Donald Trump might win the White House, but that won't stop a collapse of the Republican Party, according to California Lt. Gov. Gavin Newsom.
While attending the Democratic National Convention in Philadelphia, Newsom spoke at a Politico
event Thursday morning about the GOP's poor showing in his state.
According to Quartz
, the Republican Party represents just over a quarter of California residents, barely more than the population that has no political affiliation.
"California is the leading edge of the country's demographic changes," Jim Brulte, the GOP's California chairman, told The Washington Post
in April 2015. "Frankly, Republicans in California did not react quickly enough to them, and we have paid a horrible price."
But Newsom pointed to an issue at the core of Trump's presidential primary campaign and one with deep, polarizing roots in the Golden State.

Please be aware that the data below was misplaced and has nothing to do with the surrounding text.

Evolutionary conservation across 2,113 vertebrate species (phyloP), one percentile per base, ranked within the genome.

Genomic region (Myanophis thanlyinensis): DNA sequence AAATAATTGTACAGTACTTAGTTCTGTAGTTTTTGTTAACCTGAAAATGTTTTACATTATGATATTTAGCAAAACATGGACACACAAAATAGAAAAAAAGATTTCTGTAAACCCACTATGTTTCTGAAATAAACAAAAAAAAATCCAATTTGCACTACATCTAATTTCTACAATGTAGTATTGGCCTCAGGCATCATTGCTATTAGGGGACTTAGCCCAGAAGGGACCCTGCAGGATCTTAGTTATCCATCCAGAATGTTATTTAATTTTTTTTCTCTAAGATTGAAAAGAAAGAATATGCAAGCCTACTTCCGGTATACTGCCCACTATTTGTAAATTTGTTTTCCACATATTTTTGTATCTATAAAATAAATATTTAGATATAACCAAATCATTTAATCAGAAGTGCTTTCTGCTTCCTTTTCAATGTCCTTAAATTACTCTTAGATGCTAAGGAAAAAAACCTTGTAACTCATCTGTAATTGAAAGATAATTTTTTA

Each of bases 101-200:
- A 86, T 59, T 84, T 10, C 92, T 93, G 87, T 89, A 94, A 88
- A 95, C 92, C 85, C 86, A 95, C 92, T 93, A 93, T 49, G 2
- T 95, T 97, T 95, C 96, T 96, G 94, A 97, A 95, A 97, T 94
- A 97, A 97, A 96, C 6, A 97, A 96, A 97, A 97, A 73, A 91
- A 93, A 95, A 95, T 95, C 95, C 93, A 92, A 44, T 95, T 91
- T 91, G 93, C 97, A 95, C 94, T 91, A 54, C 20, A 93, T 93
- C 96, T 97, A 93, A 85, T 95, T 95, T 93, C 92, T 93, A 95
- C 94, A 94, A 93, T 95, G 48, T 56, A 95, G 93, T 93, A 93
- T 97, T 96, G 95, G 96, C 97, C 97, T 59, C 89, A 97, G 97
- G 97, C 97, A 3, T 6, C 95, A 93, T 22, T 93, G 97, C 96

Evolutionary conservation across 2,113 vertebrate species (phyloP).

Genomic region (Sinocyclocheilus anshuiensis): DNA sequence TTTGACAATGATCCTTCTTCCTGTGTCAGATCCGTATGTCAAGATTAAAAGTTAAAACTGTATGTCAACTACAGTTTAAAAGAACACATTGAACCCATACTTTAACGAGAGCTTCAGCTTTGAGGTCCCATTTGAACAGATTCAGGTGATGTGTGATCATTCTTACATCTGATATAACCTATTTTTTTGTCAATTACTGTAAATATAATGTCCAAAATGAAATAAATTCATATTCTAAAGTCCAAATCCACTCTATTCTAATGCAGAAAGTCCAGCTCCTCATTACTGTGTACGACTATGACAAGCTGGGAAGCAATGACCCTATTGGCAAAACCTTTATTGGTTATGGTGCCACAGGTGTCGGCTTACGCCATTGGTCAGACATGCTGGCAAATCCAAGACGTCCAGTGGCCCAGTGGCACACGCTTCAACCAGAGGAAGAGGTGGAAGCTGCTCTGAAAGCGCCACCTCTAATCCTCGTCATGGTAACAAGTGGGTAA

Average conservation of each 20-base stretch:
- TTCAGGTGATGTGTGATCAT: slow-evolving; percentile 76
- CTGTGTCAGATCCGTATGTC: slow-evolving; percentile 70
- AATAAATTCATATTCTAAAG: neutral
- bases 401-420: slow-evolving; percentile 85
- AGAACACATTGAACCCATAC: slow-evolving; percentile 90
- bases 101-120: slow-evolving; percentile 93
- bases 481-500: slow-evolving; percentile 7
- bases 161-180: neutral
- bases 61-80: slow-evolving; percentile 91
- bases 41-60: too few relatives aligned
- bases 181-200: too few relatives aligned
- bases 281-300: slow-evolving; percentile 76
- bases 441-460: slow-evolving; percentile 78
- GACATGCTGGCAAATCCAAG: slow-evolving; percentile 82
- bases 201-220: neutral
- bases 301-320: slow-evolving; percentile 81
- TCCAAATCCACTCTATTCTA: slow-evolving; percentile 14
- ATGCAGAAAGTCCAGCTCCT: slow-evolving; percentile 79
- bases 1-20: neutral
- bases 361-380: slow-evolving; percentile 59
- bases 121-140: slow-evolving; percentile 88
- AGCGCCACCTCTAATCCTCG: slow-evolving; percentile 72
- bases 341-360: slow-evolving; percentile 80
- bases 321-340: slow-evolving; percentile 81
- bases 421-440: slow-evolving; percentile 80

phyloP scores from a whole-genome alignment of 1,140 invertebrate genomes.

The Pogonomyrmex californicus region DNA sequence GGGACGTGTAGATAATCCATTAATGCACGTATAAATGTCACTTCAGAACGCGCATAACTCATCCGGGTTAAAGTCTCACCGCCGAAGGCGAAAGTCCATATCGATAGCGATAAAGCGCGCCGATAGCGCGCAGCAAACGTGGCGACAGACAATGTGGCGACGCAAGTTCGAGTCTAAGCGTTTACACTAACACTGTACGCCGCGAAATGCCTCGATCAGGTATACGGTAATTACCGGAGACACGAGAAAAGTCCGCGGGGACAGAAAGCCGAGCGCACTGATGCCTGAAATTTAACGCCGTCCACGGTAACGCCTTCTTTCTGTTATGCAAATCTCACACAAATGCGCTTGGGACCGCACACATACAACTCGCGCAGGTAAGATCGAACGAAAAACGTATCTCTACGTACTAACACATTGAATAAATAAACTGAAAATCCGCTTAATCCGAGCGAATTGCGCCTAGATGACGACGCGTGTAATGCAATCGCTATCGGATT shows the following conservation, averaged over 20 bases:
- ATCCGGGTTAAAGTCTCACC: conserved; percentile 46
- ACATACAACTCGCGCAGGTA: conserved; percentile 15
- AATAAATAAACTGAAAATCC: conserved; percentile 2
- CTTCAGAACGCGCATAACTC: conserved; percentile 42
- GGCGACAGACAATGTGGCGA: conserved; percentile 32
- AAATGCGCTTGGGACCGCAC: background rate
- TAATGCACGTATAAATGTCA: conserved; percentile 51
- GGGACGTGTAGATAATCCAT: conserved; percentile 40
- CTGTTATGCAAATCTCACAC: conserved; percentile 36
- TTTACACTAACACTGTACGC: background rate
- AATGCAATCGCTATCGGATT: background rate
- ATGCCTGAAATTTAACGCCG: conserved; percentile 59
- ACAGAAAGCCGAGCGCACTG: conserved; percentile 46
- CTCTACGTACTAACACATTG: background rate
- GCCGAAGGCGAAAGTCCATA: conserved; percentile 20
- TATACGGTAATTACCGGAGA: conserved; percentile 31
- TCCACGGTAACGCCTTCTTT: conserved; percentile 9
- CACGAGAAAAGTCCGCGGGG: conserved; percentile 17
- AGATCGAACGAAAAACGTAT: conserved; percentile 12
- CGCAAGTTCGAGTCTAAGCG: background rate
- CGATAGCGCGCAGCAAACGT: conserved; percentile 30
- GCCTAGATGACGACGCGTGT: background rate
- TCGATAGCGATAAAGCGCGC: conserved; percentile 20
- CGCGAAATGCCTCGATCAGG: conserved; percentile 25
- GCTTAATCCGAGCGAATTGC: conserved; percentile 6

"The Republican Party [in California] was walking dead in 1994 with Proposition 187," Newsom said, referring to a controversial ballot initiative that Republican Gov. Pete Wilson supported.
The measure prohibited illegal immigrants from obtaining state services and created a way of screening for citizenship.
"That was the end of the Republican Party," Newsom said. "What Pete Wilson did with the xenophobia and the negative attitude, all this sort of anti-crime backlash," Newsom continued, saying it was "one of the most aggressive anti-immigrant propositions in American history."
A number of court cases eventually dismantled the law before the sections deemed unenforceable were repealed in 2014.
"But it was also the time of three strikes, fear, loathing, dystopia," Newsom said, drawing parallels between "the contours of that time" and the present day.
"Even if Donald Trump's successful, it's the beginning of the end if this rhetoric persists in the Republican Party."
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